How to Avoid Running Out of Time on the SAT, ACT

With enough dedication and practice during test prep, students can work through every question when they take the SAT or ACT. In fact, proper time management can often mean the difference between a satisfactory test score and an outstanding one.

Excelling on college admissions exams necessitates an efficient use of time as much as it does content familiarity or problem-solving skills. Consider applying these four time-management techniques to maximize your score on the SAT or ACT:

— Practice creating outlines for the essay section.

— Dedicate just 60 seconds to each math question.

— Skim passages and question stems first, then reread as needed.

— Go with your gut on the language sections.

Practice Creating Outlines for the Essay Section

One central key to the essay component on either test is organization. By reserving a few moments at the beginning of the essay section to map out a rough response, you can end up saving yourself many more moments at the end. Taking a little time to plan can also ensure you do not run out of ideas or get sidetracked midway through your response.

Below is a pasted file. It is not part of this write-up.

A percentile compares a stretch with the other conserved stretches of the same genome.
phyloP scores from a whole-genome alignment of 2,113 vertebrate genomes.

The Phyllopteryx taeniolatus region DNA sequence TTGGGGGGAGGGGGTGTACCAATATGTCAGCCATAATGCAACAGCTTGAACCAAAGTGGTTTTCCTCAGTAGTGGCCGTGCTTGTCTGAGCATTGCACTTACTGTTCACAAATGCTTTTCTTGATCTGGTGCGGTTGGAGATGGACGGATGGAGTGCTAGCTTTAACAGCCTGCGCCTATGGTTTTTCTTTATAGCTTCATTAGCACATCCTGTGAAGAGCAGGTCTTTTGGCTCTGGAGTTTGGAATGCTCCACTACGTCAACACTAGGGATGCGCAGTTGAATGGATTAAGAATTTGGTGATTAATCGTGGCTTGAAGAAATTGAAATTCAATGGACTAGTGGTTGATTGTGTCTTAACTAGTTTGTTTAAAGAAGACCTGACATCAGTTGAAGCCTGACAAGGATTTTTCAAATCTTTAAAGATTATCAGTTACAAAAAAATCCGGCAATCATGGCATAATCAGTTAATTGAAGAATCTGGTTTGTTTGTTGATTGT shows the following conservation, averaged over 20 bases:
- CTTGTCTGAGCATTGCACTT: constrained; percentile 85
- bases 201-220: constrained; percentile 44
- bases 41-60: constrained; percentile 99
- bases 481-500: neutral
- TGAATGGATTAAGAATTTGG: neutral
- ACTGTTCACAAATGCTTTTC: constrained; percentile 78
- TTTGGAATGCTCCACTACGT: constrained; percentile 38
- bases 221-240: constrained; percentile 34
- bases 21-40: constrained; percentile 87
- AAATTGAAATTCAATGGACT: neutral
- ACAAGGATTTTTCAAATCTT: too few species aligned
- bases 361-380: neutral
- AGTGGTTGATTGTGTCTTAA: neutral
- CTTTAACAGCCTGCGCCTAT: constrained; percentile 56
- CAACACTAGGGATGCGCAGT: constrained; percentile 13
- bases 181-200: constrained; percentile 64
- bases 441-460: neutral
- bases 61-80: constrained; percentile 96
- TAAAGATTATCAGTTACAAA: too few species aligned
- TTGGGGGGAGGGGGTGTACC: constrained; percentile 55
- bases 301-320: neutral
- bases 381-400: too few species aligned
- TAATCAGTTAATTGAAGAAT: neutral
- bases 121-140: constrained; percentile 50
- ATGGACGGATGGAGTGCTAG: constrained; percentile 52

Start your studying by finding several official essay prompts, at least three. Then allow yourself five minutes to outline a response for each. Every outline should begin with a strong thesis statement that clearly declares your position. Each outline should also indicate three pieces of supporting evidence for your argument.

[Read: ACT vs. SAT: How to Decide Which Test to Take.]

Once your rough outline is complete, composing your essay is a matter of simply connecting and fleshing out the pieces.

Dedicate Just 60 Seconds to Each Math Question

When you take ACT or SAT practice tests, be vigilant about following the time limits for each section. For math in particular, try completing each section in five fewer minutes than you will have on test day. If you can adapt to a shortened time frame during the test prep stage, you are more likely to finish on exam day when anxiety may cause you to slow slightly.

Another strategy for the math section is to advance through questions no matter the outcome. Allow yourself one minute per math question and move on regardless of whether you arrive at an answer. One way to calibrate your inner clock is by practicing with the free online activity How Long is a Minute?

Since there is no guessing penalty on the ACT or SAT, your best bet is to select an answer choice even when you cannot eliminate any. You have a 20% chance on the ACT and a 25% chance on the SAT of getting a math question right by guessing.

Guessing may leave you feeling uneasy, but spending five minutes on one math question implies you will be leaving four others blank if you run out of time. Do the arithmetic — it is not a good trade. Instead, circle the questions you skip or guess on and come back to them later if you can.

[Read: How Colleges Use SAT, ACT Results.]